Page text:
Posted in Historical fiction, Writing

WeWriWa—Shinobu’s great idea

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Welcome back to Weekend Writing Warriors and Snippet Sunday, weekly Sunday hops where writers share 8–10 sentences from a book or WIP. The rules have now been relaxed to allow a few more sentences if merited, so long as they’re clearly indicated, to avoid the creative punctuation many of us have used to stay within the limit.

This week I’m switching to something completely different. Last year I wrote a short story called “The Search for Shoki” for a contest, with the mandatory genre of middle grade historical fantasy. It was the very first time I wrote fantasy that I can remember.

The story is set in 737 Japan, during the last year of a smallpox epidemic which started in 735 and killed one-third of the population. No one was immune, not even the Emperor’s family.

Sousobo means “great-grandmother,” and ue is an honorific meaning “above.” Ue denotes a very high level of respect. Today, it’s usually only appended to reverent words for members of one’s family.

Tsukioka Yoshitoshi, Driving away the Demons, October 1890. From the Thirty-six Ghosts series. 9.25″ x 14.25″. The print depicts Minamoto no Tametomo driving away demons. From here.

Hososhin, the smallpox demon, had been stalking the Land of the Rising Sun for two relentless years. No amount of dogs or red objects could defeat him. A mere two weeks after his arrival in the House of Hamasaki, thirty people were stricken, leaving only twelve-year-old Umiko, her great-great-great-grandmother Shinobu, and the senior lady-in-waiting’s daughter Mizuki.

“Perhaps these are but the ramblings of a decrepit old woman who’s lived a century, but while I was painting this morning, I thought of an idea for defeating Hososhin,” Shinobu announced during a dinner of fermented soybeans.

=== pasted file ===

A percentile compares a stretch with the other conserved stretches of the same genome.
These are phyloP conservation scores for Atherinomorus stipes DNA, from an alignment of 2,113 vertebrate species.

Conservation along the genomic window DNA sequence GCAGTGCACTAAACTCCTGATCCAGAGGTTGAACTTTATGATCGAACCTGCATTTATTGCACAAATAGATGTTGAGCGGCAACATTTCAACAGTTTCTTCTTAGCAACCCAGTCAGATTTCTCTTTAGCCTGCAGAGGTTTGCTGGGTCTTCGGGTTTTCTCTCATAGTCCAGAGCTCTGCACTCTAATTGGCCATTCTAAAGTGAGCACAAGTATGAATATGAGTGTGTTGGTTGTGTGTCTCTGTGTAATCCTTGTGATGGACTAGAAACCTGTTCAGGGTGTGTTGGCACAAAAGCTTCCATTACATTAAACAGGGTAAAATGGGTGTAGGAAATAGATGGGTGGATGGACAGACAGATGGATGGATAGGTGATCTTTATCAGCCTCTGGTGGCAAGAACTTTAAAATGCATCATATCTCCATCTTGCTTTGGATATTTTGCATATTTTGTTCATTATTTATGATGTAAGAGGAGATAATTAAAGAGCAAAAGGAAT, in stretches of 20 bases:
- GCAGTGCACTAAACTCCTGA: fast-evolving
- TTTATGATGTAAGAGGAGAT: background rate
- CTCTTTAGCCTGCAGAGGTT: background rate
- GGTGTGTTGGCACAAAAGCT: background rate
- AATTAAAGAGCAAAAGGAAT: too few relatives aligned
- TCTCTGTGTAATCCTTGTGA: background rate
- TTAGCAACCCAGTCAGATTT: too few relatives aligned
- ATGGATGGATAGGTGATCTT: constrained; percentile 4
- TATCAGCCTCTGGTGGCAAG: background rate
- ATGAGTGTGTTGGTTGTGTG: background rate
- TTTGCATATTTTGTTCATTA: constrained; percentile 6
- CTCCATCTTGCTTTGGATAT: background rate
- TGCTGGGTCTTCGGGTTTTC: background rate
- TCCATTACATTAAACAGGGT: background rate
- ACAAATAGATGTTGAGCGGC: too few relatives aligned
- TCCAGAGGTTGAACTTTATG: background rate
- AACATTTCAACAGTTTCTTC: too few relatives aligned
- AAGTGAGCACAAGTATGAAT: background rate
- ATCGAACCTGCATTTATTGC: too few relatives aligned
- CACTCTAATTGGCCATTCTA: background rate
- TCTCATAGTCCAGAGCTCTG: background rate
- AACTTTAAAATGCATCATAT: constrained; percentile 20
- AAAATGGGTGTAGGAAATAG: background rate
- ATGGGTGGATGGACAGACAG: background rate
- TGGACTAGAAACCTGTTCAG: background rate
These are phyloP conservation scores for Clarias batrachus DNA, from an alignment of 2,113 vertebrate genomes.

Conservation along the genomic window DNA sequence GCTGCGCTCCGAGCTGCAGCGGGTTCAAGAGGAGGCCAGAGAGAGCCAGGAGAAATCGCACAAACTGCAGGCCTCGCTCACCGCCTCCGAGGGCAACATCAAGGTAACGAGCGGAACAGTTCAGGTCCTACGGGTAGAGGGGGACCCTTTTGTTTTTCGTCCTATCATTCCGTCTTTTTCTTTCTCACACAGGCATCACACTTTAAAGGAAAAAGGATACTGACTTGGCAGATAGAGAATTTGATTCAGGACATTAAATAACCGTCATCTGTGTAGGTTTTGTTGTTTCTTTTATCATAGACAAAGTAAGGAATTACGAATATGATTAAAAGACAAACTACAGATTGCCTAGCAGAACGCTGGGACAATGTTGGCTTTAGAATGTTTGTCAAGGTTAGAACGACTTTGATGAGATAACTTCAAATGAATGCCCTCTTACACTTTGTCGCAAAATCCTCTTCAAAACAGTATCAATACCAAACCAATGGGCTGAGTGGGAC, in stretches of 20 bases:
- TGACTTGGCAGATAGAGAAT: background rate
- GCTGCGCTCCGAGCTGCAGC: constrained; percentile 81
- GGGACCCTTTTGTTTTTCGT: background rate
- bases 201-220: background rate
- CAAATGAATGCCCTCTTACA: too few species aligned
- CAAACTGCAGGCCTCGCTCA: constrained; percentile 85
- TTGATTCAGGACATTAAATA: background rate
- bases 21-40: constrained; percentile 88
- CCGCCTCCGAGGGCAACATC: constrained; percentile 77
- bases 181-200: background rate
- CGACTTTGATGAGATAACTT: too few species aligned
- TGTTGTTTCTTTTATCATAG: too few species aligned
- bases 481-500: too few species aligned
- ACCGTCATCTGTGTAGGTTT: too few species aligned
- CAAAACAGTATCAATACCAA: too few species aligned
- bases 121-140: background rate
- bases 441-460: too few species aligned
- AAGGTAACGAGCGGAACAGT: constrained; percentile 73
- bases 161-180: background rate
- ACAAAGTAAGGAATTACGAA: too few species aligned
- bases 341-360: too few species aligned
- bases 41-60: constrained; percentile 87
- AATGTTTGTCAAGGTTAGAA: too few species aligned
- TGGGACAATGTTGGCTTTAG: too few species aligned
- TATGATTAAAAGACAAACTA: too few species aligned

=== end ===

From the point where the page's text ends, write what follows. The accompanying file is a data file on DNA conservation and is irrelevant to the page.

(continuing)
“You’re not decrepit, Sousobo-ue,” Umiko said. “Your mind always overflows with wisdom, and you move with so much ease. I hope I’m so active and healthy when I’m one hundred.”

Shinobu looked out the windows. “There are many yokai who live nearby, some quite powerful and helpful. If you encounter the right ones, they may bring you to Shoki, a great slayer of Hososhin.”

Author:

Writer of historical fiction sagas and series, with elements of women's fiction, romance, and Bildungsroman. Born in the wrong generation on several fronts.

7 thoughts on “WeWriWa—Shinobu’s great idea

  1. Interesting change from your usual tales! Kind of relates to the global pandemic we are facing right now, and makes me thankful for vaccinations.

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    1. I’ve been a Nipponophile since age fourteen, and had long wanted to write some Japanese historicals. My favorite era of Japanese history is the Heian period (794-1185), the last era of classical Japanese history. Since the stories for this contest had to be historical fantasy, I decided to feature yokai, Japanese spirits, and set it further back than the Heian period so there’d be more mists of the past. Finding out there was a smallpox epidemic during the Nara period was a perfect complement to the inclusion of Shoki, a very powerful yokai who’s said to vanquish diseases.

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